Depression is not only more common in women; it tends to appear earlier, to last longer and to be recurrent. Why?
Depression “includes several types of depressive syndromes,” of which two types stand out:
■ Major depressive disorder, mainly consisting of biological characteristics.
■ Dysthymic disorder, generally more prolonged in time and also related to psychological issues.
There is a multifactorial explanation for the prevalence of depression in women, but there are also ways to prevent it.
Women are biologically more vulnerable
There are biological factors, namely of hormonal origin, that can, in some situations, increase the vulnerability of women to depression. But it is the combination of these with psychosocial factors that can explain the prevalence in women. Women experience hormonal changes at specific periods during their lifecycle that are associated with depression: premenstrual dysphoric disorder, perinatal depression (during pregnancy or after childbirth) and peri-menopausal depression (period leading up to menopause).
Women are more pressured by society
Today’s society demands a lot from women. It is demanded that she perform professionally, but at home, as a wife and mother she must be competent. She herself feels the responsibility of not failing, which then leads to such an amount of work that it does not fit in with her sometimes perfectionist expectations; subsequently this may cause a depressive breakdown. It is true that there is already greater equality between the role of women and men in the younger generation. However, this evolution still fails to create sufficient factors of equilibrium in containing female vulnerability to prevent anxiety and depressive disorders.
Women are more competent in expressing their feelings
The fact that women find it easier to talk about their emotions than men and therefore seek help more readily. This fact also contributes to depression being additionally prevalent in women.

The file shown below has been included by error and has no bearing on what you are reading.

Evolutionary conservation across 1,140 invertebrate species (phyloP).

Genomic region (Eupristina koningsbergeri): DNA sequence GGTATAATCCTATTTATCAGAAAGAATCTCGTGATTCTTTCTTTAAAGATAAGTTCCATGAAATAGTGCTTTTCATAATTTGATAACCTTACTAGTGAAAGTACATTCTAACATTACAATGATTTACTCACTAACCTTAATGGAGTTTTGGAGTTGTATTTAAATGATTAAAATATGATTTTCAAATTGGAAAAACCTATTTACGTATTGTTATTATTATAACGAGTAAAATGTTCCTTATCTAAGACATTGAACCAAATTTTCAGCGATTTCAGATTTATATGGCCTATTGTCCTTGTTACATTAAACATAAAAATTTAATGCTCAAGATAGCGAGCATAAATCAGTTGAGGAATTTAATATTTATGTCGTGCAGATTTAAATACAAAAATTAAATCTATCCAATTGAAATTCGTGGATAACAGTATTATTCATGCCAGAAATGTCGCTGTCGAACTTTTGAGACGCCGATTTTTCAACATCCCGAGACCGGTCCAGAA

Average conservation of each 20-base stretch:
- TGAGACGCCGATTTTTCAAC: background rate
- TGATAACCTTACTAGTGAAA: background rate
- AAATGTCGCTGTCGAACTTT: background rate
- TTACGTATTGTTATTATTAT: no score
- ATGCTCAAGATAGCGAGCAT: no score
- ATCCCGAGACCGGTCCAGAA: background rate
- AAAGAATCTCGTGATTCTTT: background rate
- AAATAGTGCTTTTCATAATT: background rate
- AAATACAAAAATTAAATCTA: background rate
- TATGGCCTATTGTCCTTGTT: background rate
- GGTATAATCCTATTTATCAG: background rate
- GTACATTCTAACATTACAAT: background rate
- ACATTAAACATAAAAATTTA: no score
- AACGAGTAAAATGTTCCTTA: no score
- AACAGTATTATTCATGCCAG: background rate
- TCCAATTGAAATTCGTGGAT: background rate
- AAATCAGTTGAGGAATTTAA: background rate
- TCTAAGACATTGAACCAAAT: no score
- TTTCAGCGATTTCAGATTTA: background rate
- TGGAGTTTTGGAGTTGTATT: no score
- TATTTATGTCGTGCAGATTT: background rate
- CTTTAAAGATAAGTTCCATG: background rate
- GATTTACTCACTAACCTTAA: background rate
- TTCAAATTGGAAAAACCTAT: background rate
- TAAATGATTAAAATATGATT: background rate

Strategies to prevent depression
According to the American Psychiatric Association, one third of women will experience a major depressive episode during their lifetime. This condition is characterised by a period of at least two consecutive weeks, during which there is a depressive mood or loss of interest for almost all activities, accompanied by malaise. But the good news is that there are also ways to prevent it.
Don’t blame yourself
It is very important for women to feel that they are not at fault. Don’t blame yourself or want to be perfect when you are doing multiple functions.
Psychological decompression and activity
To be able to balance what you are and what you do with what your duties are, you must include decompression variables in your life, such as going to the gym or dancing. These health-promoting activities help to alleviate the toxicity of everyday pressure and create important preventative factors.
Balance your relationship with the outside world
In order to have a balance within yourself, there has to be a balance with the outside world, and vice versa. On the one hand, articulating tasks with those who you live with, is important so that you do not become overwhelmed with tasks. On the other, free yourself from excessive work-related demands.
If you have difficulty finding balancing skills or are a perfectionist by nature, it may be helpful to seek some psychotherapeutic sessions. They help to free your inner conflicts and improve your relationship with others so you don’t always put yourself at risk. At other times, it can be useful, in terms of organisation. Have coaching sessions linked to the way you organise your personal and professional time.
Article submitted by HPA Health Group